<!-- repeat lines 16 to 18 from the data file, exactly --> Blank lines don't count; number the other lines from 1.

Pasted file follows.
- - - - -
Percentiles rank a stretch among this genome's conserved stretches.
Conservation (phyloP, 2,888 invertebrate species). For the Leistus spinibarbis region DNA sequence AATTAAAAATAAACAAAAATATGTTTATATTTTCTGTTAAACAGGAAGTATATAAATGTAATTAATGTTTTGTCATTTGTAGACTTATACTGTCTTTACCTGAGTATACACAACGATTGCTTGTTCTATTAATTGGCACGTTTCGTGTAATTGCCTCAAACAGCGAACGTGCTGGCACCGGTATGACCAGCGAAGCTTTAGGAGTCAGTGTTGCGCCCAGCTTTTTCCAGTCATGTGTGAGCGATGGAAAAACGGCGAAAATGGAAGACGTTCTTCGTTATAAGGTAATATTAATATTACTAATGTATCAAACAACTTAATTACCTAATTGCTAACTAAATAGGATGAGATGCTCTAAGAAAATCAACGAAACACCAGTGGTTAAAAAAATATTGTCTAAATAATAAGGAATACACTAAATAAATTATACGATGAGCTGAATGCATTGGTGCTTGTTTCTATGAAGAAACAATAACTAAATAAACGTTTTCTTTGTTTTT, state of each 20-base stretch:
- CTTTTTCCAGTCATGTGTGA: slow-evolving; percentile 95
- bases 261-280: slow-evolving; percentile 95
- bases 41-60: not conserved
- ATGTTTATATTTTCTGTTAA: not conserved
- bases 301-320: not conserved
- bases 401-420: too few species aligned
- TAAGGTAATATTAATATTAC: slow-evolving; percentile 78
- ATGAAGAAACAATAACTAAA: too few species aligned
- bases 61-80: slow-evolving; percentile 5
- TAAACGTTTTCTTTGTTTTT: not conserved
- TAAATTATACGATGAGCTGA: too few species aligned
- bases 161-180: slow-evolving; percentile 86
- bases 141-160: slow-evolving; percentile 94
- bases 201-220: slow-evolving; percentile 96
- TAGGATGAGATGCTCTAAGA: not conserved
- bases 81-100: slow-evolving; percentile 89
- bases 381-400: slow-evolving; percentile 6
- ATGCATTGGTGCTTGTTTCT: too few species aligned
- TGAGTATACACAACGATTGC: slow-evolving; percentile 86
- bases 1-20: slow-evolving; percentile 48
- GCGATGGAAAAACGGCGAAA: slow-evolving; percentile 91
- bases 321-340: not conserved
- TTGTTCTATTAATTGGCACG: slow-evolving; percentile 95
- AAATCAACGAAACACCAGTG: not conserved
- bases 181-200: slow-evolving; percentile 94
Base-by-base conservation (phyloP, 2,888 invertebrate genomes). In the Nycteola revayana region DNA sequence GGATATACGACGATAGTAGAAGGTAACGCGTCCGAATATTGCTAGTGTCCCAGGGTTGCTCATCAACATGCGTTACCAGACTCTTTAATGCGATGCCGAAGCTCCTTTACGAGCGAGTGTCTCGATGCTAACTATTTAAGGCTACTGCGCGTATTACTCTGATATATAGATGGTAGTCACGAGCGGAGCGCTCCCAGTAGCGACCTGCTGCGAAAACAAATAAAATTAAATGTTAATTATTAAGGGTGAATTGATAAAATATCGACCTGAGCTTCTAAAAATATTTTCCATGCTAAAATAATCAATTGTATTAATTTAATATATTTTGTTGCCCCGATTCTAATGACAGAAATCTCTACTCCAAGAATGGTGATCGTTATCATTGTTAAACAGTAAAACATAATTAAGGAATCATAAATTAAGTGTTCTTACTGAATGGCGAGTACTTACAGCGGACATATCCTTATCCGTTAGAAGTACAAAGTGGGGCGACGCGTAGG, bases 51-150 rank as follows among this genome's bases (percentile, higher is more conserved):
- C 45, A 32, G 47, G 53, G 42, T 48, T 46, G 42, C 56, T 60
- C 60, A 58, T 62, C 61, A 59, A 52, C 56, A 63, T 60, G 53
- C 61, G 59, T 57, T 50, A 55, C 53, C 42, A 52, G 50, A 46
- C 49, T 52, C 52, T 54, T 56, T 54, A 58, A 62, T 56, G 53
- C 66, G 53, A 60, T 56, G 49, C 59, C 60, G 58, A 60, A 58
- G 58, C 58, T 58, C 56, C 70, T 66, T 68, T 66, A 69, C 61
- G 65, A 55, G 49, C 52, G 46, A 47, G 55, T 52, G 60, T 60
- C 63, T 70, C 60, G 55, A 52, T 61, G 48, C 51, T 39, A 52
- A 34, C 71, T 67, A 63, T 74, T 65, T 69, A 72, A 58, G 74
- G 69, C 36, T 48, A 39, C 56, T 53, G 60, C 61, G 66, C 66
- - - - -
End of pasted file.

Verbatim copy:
- bases 201-220: slow-evolving; percentile 96
- TAGGATGAGATGCTCTAAGA: not conserved
- bases 81-100: slow-evolving; percentile 89